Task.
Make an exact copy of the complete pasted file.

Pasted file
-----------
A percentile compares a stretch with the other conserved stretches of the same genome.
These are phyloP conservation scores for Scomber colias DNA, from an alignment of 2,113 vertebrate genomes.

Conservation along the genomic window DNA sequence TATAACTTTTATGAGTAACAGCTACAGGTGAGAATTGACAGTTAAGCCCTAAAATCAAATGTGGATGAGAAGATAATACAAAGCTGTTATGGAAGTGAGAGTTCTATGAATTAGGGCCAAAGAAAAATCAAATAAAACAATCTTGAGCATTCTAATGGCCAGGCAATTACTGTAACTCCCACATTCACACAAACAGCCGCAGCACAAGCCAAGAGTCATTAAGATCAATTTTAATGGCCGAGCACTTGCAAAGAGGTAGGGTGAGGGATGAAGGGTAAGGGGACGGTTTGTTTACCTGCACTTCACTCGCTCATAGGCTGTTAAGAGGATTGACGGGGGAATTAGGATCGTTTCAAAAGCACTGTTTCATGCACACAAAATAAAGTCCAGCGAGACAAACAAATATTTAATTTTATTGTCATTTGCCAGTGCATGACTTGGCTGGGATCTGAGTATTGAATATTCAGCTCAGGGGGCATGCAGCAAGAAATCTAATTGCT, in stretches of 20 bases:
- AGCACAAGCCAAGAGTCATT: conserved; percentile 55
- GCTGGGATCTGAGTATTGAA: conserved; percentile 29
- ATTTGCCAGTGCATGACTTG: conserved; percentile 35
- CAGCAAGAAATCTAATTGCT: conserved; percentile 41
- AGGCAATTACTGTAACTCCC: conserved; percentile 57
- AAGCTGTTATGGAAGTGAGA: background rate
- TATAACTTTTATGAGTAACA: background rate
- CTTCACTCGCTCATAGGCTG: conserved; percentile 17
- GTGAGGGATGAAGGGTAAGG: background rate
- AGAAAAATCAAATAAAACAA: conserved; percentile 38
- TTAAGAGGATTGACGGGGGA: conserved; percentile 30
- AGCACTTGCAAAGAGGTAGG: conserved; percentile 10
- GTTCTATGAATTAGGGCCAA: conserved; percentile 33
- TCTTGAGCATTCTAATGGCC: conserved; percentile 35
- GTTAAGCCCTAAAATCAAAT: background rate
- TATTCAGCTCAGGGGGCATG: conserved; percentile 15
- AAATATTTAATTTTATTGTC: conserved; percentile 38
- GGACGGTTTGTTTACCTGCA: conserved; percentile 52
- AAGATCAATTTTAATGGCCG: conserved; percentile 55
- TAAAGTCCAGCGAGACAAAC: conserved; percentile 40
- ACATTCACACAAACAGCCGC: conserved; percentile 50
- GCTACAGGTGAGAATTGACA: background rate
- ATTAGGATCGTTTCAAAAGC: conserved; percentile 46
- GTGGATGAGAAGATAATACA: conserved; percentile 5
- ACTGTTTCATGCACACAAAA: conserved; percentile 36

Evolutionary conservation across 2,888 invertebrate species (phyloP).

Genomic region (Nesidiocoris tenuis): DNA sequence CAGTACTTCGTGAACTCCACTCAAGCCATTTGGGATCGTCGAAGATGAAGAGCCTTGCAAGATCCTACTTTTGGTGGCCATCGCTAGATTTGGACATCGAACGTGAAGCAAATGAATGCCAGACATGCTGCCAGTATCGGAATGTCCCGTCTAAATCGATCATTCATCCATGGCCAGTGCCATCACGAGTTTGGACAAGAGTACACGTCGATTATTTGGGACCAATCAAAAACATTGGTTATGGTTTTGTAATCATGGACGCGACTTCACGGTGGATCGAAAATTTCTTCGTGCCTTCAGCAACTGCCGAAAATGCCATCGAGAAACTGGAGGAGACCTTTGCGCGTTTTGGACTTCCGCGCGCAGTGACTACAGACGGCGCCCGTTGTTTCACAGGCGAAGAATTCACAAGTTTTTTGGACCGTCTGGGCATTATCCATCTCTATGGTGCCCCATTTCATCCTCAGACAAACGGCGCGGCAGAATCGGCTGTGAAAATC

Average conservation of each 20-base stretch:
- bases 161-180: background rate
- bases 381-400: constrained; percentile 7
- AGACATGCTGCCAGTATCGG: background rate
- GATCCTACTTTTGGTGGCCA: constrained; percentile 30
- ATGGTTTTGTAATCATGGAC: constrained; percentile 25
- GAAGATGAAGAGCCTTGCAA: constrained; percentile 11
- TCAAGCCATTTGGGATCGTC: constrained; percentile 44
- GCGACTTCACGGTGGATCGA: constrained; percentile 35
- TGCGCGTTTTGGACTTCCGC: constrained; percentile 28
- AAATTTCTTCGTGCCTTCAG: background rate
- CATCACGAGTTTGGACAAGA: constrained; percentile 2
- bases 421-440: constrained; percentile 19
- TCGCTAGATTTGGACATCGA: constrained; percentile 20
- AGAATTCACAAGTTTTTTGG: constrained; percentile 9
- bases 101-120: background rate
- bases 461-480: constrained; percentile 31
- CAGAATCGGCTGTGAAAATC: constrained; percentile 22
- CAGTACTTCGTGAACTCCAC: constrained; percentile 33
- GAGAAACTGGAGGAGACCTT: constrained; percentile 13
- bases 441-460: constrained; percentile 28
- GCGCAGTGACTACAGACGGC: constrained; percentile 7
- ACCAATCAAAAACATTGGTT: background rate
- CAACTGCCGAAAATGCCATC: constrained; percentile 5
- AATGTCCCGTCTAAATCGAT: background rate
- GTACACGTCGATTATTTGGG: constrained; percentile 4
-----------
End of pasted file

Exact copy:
A percentile compares a stretch with the other conserved stretches of the same genome.
These are phyloP conservation scores for Scomber colias DNA, from an alignment of 2,113 vertebrate genomes.

Conservation along the genomic window DNA sequence TATAACTTTTATGAGTAACAGCTACAGGTGAGAATTGACAGTTAAGCCCTAAAATCAAATGTGGATGAGAAGATAATACAAAGCTGTTATGGAAGTGAGAGTTCTATGAATTAGGGCCAAAGAAAAATCAAATAAAACAATCTTGAGCATTCTAATGGCCAGGCAATTACTGTAACTCCCACATTCACACAAACAGCCGCAGCACAAGCCAAGAGTCATTAAGATCAATTTTAATGGCCGAGCACTTGCAAAGAGGTAGGGTGAGGGATGAAGGGTAAGGGGACGGTTTGTTTACCTGCACTTCACTCGCTCATAGGCTGTTAAGAGGATTGACGGGGGAATTAGGATCGTTTCAAAAGCACTGTTTCATGCACACAAAATAAAGTCCAGCGAGACAAACAAATATTTAATTTTATTGTCATTTGCCAGTGCATGACTTGGCTGGGATCTGAGTATTGAATATTCAGCTCAGGGGGCATGCAGCAAGAAATCTAATTGCT, in stretches of 20 bases:
- AGCACAAGCCAAGAGTCATT: conserved; percentile 55
- GCTGGGATCTGAGTATTGAA: conserved; percentile 29
- ATTTGCCAGTGCATGACTTG: conserved; percentile 35
- CAGCAAGAAATCTAATTGCT: conserved; percentile 41
- AGGCAATTACTGTAACTCCC: conserved; percentile 57
- AAGCTGTTATGGAAGTGAGA: background rate
- TATAACTTTTATGAGTAACA: background rate
- CTTCACTCGCTCATAGGCTG: conserved; percentile 17
- GTGAGGGATGAAGGGTAAGG: background rate
- AGAAAAATCAAATAAAACAA: conserved; percentile 38
- TTAAGAGGATTGACGGGGGA: conserved; percentile 30
- AGCACTTGCAAAGAGGTAGG: conserved; percentile 10
- GTTCTATGAATTAGGGCCAA: conserved; percentile 33
- TCTTGAGCATTCTAATGGCC: conserved; percentile 35
- GTTAAGCCCTAAAATCAAAT: background rate
- TATTCAGCTCAGGGGGCATG: conserved; percentile 15
- AAATATTTAATTTTATTGTC: conserved; percentile 38
- GGACGGTTTGTTTACCTGCA: conserved; percentile 52
- AAGATCAATTTTAATGGCCG: conserved; percentile 55
- TAAAGTCCAGCGAGACAAAC: conserved; percentile 40
- ACATTCACACAAACAGCCGC: conserved; percentile 50
- GCTACAGGTGAGAATTGACA: background rate
- ATTAGGATCGTTTCAAAAGC: conserved; percentile 46
- GTGGATGAGAAGATAATACA: conserved; percentile 5
- ACTGTTTCATGCACACAAAA: conserved; percentile 36

Evolutionary conservation across 2,888 invertebrate species (phyloP).

Genomic region (Nesidiocoris tenuis): DNA sequence CAGTACTTCGTGAACTCCACTCAAGCCATTTGGGATCGTCGAAGATGAAGAGCCTTGCAAGATCCTACTTTTGGTGGCCATCGCTAGATTTGGACATCGAACGTGAAGCAAATGAATGCCAGACATGCTGCCAGTATCGGAATGTCCCGTCTAAATCGATCATTCATCCATGGCCAGTGCCATCACGAGTTTGGACAAGAGTACACGTCGATTATTTGGGACCAATCAAAAACATTGGTTATGGTTTTGTAATCATGGACGCGACTTCACGGTGGATCGAAAATTTCTTCGTGCCTTCAGCAACTGCCGAAAATGCCATCGAGAAACTGGAGGAGACCTTTGCGCGTTTTGGACTTCCGCGCGCAGTGACTACAGACGGCGCCCGTTGTTTCACAGGCGAAGAATTCACAAGTTTTTTGGACCGTCTGGGCATTATCCATCTCTATGGTGCCCCATTTCATCCTCAGACAAACGGCGCGGCAGAATCGGCTGTGAAAATC

Average conservation of each 20-base stretch:
- bases 161-180: background rate
- bases 381-400: constrained; percentile 7
- AGACATGCTGCCAGTATCGG: background rate
- GATCCTACTTTTGGTGGCCA: constrained; percentile 30
- ATGGTTTTGTAATCATGGAC: constrained; percentile 25
- GAAGATGAAGAGCCTTGCAA: constrained; percentile 11
- TCAAGCCATTTGGGATCGTC: constrained; percentile 44
- GCGACTTCACGGTGGATCGA: constrained; percentile 35
- TGCGCGTTTTGGACTTCCGC: constrained; percentile 28
- AAATTTCTTCGTGCCTTCAG: background rate
- CATCACGAGTTTGGACAAGA: constrained; percentile 2
- bases 421-440: constrained; percentile 19
- TCGCTAGATTTGGACATCGA: constrained; percentile 20
- AGAATTCACAAGTTTTTTGG: constrained; percentile 9
- bases 101-120: background rate
- bases 461-480: constrained; percentile 31
- CAGAATCGGCTGTGAAAATC: constrained; percentile 22
- CAGTACTTCGTGAACTCCAC: constrained; percentile 33
- GAGAAACTGGAGGAGACCTT: constrained; percentile 13
- bases 441-460: constrained; percentile 28
- GCGCAGTGACTACAGACGGC: constrained; percentile 7
- ACCAATCAAAAACATTGGTT: background rate
- CAACTGCCGAAAATGCCATC: constrained; percentile 5
- AATGTCCCGTCTAAATCGAT: background rate
- GTACACGTCGATTATTTGGG: constrained; percentile 4